Tips for visiting:

  • Remember you are visiting a sacred space for many people. Even if it is not a sacred space for you, be respectful as a visitor.
  • Don’t sit on the floor or on any steps.
  • Don’t walk in the central plaza. During the call to prayer, worshipers can walk on it on their way to the inner mosque. This does not apply to visitors and the security officers will stop you. (note examples in video)
  • Women need to keep their head covering on. Yes it can get warm when you are layering on the extra loaner abaaya. My recommendation is to dress appropriately from arrival and then you will not need to use the loaner.
  • There are descriptions of proper attire for men and women available on the mosque website. One of the guys in my group had to roll down his shorts to a more acceptable length.

Day 5:

img_2756This began with a taxi ride to my friends hotel where we all met up and ordered a taxi for a ride to the beach. A good number of the beaches in Abu Dhabi are private beaches for hotel guests only – however there are public beaches available. We were dropped off at Corniche beach which is for families. It cost about $3-4 USD to get in and then you can rent an umbrella and buy food and snacks there.

Corniche Beach - Abu Dhabi

It was like something straight from those fancy travel brochures that I sometimes drool over longingly. We hung out in the water for a while and then relaxed under the umbrellas.

After a few hours at the beach, our group split up with the guys heading back to the hotel for a desert safari, and the ladies going to the competition venue to watch the black belt finals matches.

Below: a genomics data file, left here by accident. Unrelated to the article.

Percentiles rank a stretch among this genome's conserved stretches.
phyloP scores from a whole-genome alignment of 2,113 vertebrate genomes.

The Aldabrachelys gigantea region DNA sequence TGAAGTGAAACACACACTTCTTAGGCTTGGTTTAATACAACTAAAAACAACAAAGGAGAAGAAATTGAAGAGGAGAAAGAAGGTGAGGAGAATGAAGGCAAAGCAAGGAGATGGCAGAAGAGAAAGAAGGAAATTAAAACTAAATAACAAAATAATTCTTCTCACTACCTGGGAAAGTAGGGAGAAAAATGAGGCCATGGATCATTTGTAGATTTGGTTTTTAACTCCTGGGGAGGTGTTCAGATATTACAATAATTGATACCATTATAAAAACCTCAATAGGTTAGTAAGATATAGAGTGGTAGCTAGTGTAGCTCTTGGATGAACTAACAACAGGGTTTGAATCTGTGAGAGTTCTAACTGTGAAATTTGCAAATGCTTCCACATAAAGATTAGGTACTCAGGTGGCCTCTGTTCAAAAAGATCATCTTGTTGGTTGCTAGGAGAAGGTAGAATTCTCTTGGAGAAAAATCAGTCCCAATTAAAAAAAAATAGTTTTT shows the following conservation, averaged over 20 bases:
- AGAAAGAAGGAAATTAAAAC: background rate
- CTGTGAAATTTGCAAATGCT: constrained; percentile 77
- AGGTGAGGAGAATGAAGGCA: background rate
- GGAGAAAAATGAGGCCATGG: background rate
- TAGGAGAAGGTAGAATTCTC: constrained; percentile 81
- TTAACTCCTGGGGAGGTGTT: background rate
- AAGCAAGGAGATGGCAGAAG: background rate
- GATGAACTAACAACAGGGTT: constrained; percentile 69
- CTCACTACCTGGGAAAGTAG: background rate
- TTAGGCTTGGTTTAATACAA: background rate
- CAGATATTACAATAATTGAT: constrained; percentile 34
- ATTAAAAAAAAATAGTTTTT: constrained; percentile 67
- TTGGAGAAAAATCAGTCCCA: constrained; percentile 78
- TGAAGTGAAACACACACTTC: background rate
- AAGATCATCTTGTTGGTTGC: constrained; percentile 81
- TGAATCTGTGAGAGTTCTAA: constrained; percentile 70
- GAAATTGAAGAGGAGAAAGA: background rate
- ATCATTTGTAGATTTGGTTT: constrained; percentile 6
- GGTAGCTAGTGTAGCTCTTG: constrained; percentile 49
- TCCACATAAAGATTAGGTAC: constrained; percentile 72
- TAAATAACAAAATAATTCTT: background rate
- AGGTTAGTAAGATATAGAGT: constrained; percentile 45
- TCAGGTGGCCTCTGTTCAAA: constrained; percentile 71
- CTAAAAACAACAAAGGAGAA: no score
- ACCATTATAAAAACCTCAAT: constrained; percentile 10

The Competition:

Words can not describe how inspiring it was to witness the whole package deal of the black belt finals at the World Pro. The quality of the venue and promotion was just beyond what I’ve ever seen before. And what you see up on the big screen (that’s not an insert!), is shown on nationwide television live and replay. I am definitely going to be returning next year to compete!

It was interesting that 2 out of 5 of the ladies brown/black belt divisions were won by brown belts. With the growth I have witnessed in ladies Jiu Jitsu the last several years, I imagine it will not be too long until the brown and black belts will be separated. It’s quite recent that purple belts are separated from the brown and black belts – and those divisions stand on their own now.

img_2774After the last match, Itzel and I were quite hungry and went back to my hotel to try the dinner buffet. It was about $30 USD (he gave us the discount for first visit) and it was VERY good and worth it! I really loved all the little deserts that we proceeded to rank. I liked the carrot cake and flan best! Itzel went back to her hotel and I tanked out. It would be a long day the next day for me – changing hotels and then departing for the desert safari. Coming up next post!

Abu Dhabi World Pro Recap

I just made it back to the states after a very interesting 10 days in the United Arab Emirates. I will work on a few other blog posts detailing some of the non-competition experiences (food, desert safari, shopping in local markets, etc) – for now I will just be sharing about my adventures leading up through the competition event itself. So… prepare yourself for informal story time!

I booked my flight before the schedule was solidified, so I ended up arriving in the Abu Dhabi airport at around 3 am local time on the day I was to compete. No day before weigh ins for me – so I was very hungry and thirsty. Female hormones decided to time their surge during this critical stage, so I did not have the planned wiggle room for my weight.

I hung out at the airport for about 5 hours, charging my devices and staring with thirst envy at everyone else who happened to take a sip from a water bottle in my vicinity. Occasionally, I would stroke my bag of sports drinks and whisper a “soon my precious, soon”. When time finally came for me to make my way to the venue for weigh ins, I purchased a metro card and made my way out to the bus stop along with my suitcase and bag. I missed the proper metro stop and therefore ended up walking about 1.5 miles in the desert heat, dragging my suitcase over cobblestone (R.I.P suitcase). When I finally arrived at the competition venue and weighed in, I was a full pound under weight thanks to that desert stroll – so all’s well!